Tonari no Kaibutsu-kun is a bit of a strange beast. A series predicated largely upon frankness and speaking your mind, the show initially caught my attention because, hey, you just never know where a show like this will go.
Now that 13 episodes have passed, and the only thing remaining is a bonus episode included with the manga, it's time to pass judgement on the series. Did it live up to its initial promise, or did the show spin its wheels and go nowhere?
Find out after the jump!
Tonari no Kaibutsu-kun is about the dysfunctional relationship between Shizuku, the iciest of ice queens whose only focus in life is studying, and Haru, the ultra-smart delinquent whose sole reason for attending school is to be close to Shizuku. A chance request from a teacher sent Shizuku to Haru's place of residence, and ever since, the boy has been enamored with her. Follows her around everywhere, proclaims his love almost instantly, and doesn't give up.
The bluntness of the characters, and the ability to understand and convey their feelings, instantly attracted me to the show. In my mind, the show existed as a counter-balance to slow-moving harem titles and shows like Kimi ni Todoke. There's nothing wrong with a slow-moving show, but it became the norm and took over the romance genre. Change is necessary.
But if the characters come to admit their feelings -- one way or another -- this early in the show, where does that leave the remainder of the show to go?
Kaibutsu-kun took a remarkably similar path to shows like Kimi ni Todoke. The majority of the show was focused around taking two people who had very few friends and rapidly expanding their world. We saw this with Sawako in Kimi ni Todoke, along with a number of other programs. Not only did this provide more storylines to fill in the remainder of the series, but it also introduced characters to wrinkle the Shizuku and Haru relationship. Challengers appeared, new potential pairings emerged, and it gave some livelihood to the show.
All that only took the show so far. Haru's feelings weren't changing. Shizuku was the only one that needed to evolve. Even so, she made a determination pretty early on that she did indeed like Haru. So now what? She set a timeframe to delay when they would be together.
That might work in a real-world relationship, but when it comes to a show, that just kills the enjoyment. Any time Shizuku pushed away from Haru, she quickly ended up verbalizing her feelings either to herself or directly to Haru, which took away from the drama of a "will she/won't she" situation. All this time it was clear that she would still end up with him, it was just a matter of when.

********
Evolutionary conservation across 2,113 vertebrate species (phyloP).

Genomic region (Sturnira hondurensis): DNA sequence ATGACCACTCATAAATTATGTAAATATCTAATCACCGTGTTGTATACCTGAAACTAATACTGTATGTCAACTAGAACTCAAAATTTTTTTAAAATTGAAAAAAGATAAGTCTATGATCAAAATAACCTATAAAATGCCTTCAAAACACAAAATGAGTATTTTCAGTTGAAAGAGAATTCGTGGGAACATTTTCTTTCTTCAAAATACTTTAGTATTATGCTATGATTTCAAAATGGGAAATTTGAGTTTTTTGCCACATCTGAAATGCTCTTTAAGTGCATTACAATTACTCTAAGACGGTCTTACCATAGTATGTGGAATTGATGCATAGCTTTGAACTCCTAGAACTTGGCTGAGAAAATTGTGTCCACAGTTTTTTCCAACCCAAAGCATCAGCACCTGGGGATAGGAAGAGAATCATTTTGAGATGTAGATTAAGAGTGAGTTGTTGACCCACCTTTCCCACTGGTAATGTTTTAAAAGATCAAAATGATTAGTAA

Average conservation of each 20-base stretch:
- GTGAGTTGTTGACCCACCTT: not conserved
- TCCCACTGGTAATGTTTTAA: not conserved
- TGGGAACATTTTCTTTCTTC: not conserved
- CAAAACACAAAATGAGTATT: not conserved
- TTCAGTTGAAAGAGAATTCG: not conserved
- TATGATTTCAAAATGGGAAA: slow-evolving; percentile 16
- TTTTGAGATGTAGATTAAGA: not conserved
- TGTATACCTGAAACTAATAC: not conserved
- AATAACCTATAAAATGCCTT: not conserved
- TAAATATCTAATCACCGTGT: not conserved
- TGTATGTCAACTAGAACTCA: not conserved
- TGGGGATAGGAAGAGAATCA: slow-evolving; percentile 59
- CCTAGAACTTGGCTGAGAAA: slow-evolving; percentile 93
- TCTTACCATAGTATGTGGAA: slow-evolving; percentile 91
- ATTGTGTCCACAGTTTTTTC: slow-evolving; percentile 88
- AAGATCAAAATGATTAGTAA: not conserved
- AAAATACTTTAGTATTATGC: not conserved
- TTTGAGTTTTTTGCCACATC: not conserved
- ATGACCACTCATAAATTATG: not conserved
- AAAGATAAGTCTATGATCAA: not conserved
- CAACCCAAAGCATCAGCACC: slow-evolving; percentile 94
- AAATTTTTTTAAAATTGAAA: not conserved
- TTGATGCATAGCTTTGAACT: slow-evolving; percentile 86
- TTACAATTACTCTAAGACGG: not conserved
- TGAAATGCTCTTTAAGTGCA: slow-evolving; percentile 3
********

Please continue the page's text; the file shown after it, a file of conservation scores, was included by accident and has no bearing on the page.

It could have been complicated with the side-characters, but nobody ever presented a legitimate challenge to Shizuku's or Haru's interest in their partner. Yamaken pursues Shizuku, but never effectively. He does serve as a foil to show a darker side of Haru, but it's never expanded upon. And Oshima's interest in Haru doesn't pierce the dense AT field surrounding his heart, leaving her an ineffective side-character.
They could have pursued secondary relationships more, such as Mitsuyoshi and Asako. It was touched on in the final episode, but they could have more fully developed the story. Same thing with Souhei -- perhaps pair him with Oshima, or at least give his character more dimensionality that he had in the show.
Ultimately, the show draws itself out a few episodes beyond where it truly needed to be. Sure, the manga manages to keep the story going for a while yet, but at least the way the anime ended, it was in a drawn-out fashion, not with a memorable bang.
Tonari no Kaibutsu-kun certainly proved to be a show of interest, but the total execution proved to be lacking. Should the show be licensed, this will be a rental-only title. The first half proves to be great, and a really engaging view, but things peter out afterwards. For the animators and staffers who worked on this show, hopefully Kaibutsu-kun will be a launching pad for a more complete and thought-out show.
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